Nestlé UK and Ireland: Sara-Jayne Barker - Careers case study

Sara-Jayne Barker is a Modern Craft Apprentice at Nestlé

Tell us about yourself, what do you do?
I currently maintain the machines in most of the departments on site, performing routine inspections and maintenance as well as taking part in projects and new installations.

What do you enjoy most about your role?
The thing I enjoy the most would be the fact that every day is different so you always have the opportunity to learn something new or gain new experiences. Also, while this is going on you get to work with colleagues who have a lifetime of experience and are able to pass on knowledge and skills which cannot be learnt from anywhere else.

When did you start working for your company?
I joined Nestlé in September 2012 after studying agricultural engineering and working as a mechanic on a farm

What are the qualifications needed for this field?
5 GSCEs including maths, science and English grade A*-C

What was your route into the sector?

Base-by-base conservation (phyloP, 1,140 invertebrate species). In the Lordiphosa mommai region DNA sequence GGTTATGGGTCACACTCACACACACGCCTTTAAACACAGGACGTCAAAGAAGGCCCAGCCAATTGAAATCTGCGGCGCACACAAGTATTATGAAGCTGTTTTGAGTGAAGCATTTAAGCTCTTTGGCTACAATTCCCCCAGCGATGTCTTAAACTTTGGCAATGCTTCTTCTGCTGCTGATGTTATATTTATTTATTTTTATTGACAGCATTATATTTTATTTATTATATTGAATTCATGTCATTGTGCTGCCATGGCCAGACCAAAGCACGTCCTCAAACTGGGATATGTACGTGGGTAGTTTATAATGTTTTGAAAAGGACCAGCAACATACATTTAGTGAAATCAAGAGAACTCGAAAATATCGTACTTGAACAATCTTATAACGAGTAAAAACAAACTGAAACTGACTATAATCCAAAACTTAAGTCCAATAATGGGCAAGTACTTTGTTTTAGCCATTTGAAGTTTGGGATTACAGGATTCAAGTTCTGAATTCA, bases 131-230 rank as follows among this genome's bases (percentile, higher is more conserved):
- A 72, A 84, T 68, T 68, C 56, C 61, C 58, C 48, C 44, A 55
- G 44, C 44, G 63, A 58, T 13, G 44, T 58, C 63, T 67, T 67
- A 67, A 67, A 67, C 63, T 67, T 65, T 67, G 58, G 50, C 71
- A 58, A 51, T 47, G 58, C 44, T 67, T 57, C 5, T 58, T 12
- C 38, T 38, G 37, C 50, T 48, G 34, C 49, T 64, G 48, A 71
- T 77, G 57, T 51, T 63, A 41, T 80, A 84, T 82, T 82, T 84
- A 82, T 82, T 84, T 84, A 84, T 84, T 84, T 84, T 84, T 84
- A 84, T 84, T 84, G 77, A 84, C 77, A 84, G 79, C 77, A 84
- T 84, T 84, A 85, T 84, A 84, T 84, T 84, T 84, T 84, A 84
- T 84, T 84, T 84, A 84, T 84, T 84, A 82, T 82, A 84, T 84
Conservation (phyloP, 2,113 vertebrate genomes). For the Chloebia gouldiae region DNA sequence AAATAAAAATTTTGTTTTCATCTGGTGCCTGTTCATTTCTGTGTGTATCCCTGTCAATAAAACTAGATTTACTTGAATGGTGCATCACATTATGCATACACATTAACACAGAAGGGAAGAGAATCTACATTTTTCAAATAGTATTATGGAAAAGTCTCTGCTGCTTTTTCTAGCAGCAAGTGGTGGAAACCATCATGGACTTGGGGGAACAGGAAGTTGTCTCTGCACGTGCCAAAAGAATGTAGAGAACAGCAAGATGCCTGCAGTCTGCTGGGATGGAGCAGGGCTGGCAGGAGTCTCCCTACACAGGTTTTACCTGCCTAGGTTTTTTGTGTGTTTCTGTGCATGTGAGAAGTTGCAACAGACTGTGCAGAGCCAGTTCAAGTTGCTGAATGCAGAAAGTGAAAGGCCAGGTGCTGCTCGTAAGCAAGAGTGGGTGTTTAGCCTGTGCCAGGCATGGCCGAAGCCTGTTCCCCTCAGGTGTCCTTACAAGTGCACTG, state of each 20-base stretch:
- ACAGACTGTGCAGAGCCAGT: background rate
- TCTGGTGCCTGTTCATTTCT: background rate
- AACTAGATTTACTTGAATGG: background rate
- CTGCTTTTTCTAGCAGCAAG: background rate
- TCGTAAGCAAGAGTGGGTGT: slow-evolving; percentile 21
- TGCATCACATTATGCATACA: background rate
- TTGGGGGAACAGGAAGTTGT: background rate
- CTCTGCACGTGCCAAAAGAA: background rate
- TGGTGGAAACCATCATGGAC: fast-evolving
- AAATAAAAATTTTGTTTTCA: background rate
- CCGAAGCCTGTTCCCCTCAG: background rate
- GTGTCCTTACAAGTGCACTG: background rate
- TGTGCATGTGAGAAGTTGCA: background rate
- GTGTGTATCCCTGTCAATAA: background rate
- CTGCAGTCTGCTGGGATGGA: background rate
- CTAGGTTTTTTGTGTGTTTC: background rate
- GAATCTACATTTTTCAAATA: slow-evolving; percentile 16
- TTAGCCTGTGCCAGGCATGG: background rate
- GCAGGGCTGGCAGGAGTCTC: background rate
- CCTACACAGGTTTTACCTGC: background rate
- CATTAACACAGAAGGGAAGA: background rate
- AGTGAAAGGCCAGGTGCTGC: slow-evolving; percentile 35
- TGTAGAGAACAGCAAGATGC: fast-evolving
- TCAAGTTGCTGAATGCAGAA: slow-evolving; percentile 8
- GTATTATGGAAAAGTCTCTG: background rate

Left school after GCSEs to attend Askham Bryan to study for a subsidiary diploma in Land Based Technology before seeing Nestles' advert and applying.

What attracted you to joining the industry?
I was attracted to engineering because I love figuring how things work and how to make them work better – I was attracted to the sense of pride you feel knowing that you have fixed or improved and a machine or system.

I was attracted to food production because it presented me with the opportunity to work with and learn about brands that I had grown up with and known about since I was very young.

What are your/your businesses key achievements to date?
The highlight of my career so far was being in the top three for the National Female Apprentice of the Year 2013 when I was able to attend the WISE Award ceremony in London and meet with Princess Anne.

If you had to give one reason why young people should consider this career path, what would it be?
This career path offers young people the chance to gain hands on skills as well as technical qualifications. In addition to this, you can gain the skills without getting into the debt that other people would without the apprenticeship path.

What advice would you give to other people looking to pursue a career in this sector?
For people wanting to move into the industry I would tell them to follow the path they want to and not be swayed by others' opinions. I would also tell them to be enthusiastic and take every opportunity given to them.

Do you think it's important for women to consider similar careers? If so, why?
I think that, if women want to pursue similar careers to this, then it is important that they do so because you should always pursue and do what makes you happy despite others opinions.

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Last reviewed: 22 Jun 2014